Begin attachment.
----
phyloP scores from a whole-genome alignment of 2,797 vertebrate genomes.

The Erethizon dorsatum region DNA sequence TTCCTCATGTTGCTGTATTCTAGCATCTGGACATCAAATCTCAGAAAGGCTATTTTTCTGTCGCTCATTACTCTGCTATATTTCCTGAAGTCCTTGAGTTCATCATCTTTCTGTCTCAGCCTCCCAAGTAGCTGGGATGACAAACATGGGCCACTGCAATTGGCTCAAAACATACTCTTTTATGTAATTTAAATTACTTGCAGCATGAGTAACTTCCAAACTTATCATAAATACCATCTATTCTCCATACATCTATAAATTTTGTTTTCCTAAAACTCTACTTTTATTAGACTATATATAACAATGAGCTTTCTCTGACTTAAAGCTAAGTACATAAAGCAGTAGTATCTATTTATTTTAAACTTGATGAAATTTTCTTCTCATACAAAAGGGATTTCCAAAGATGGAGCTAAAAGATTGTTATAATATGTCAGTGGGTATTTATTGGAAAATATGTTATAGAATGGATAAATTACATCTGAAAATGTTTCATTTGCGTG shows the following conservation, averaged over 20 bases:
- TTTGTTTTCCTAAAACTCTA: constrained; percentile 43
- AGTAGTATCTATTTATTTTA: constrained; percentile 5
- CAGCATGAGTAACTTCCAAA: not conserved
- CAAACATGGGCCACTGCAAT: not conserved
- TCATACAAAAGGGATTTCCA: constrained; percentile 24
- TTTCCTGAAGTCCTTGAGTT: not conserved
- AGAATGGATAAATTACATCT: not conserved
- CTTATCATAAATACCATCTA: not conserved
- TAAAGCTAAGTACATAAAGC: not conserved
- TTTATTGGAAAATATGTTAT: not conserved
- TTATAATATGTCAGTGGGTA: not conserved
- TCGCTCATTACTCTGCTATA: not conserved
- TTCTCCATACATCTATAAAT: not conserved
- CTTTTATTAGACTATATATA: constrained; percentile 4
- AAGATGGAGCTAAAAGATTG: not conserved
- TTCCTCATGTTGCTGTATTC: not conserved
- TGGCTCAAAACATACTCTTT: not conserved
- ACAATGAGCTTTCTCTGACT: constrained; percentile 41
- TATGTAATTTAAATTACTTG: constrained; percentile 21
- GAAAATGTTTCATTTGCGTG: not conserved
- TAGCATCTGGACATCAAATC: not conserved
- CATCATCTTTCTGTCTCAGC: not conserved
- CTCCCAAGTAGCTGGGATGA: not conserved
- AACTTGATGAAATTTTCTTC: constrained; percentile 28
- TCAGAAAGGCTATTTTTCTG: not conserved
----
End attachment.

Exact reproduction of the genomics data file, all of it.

phyloP scores from a whole-genome alignment of 2,797 vertebrate genomes.

The Erethizon dorsatum region DNA sequence TTCCTCATGTTGCTGTATTCTAGCATCTGGACATCAAATCTCAGAAAGGCTATTTTTCTGTCGCTCATTACTCTGCTATATTTCCTGAAGTCCTTGAGTTCATCATCTTTCTGTCTCAGCCTCCCAAGTAGCTGGGATGACAAACATGGGCCACTGCAATTGGCTCAAAACATACTCTTTTATGTAATTTAAATTACTTGCAGCATGAGTAACTTCCAAACTTATCATAAATACCATCTATTCTCCATACATCTATAAATTTTGTTTTCCTAAAACTCTACTTTTATTAGACTATATATAACAATGAGCTTTCTCTGACTTAAAGCTAAGTACATAAAGCAGTAGTATCTATTTATTTTAAACTTGATGAAATTTTCTTCTCATACAAAAGGGATTTCCAAAGATGGAGCTAAAAGATTGTTATAATATGTCAGTGGGTATTTATTGGAAAATATGTTATAGAATGGATAAATTACATCTGAAAATGTTTCATTTGCGTG shows the following conservation, averaged over 20 bases:
- TTTGTTTTCCTAAAACTCTA: constrained; percentile 43
- AGTAGTATCTATTTATTTTA: constrained; percentile 5
- CAGCATGAGTAACTTCCAAA: not conserved
- CAAACATGGGCCACTGCAAT: not conserved
- TCATACAAAAGGGATTTCCA: constrained; percentile 24
- TTTCCTGAAGTCCTTGAGTT: not conserved
- AGAATGGATAAATTACATCT: not conserved
- CTTATCATAAATACCATCTA: not conserved
- TAAAGCTAAGTACATAAAGC: not conserved
- TTTATTGGAAAATATGTTAT: not conserved
- TTATAATATGTCAGTGGGTA: not conserved
- TCGCTCATTACTCTGCTATA: not conserved
- TTCTCCATACATCTATAAAT: not conserved
- CTTTTATTAGACTATATATA: constrained; percentile 4
- AAGATGGAGCTAAAAGATTG: not conserved
- TTCCTCATGTTGCTGTATTC: not conserved
- TGGCTCAAAACATACTCTTT: not conserved
- ACAATGAGCTTTCTCTGACT: constrained; percentile 41
- TATGTAATTTAAATTACTTG: constrained; percentile 21
- GAAAATGTTTCATTTGCGTG: not conserved
- TAGCATCTGGACATCAAATC: not conserved
- CATCATCTTTCTGTCTCAGC: not conserved
- CTCCCAAGTAGCTGGGATGA: not conserved
- AACTTGATGAAATTTTCTTC: constrained; percentile 28
- TCAGAAAGGCTATTTTTCTG: not conserved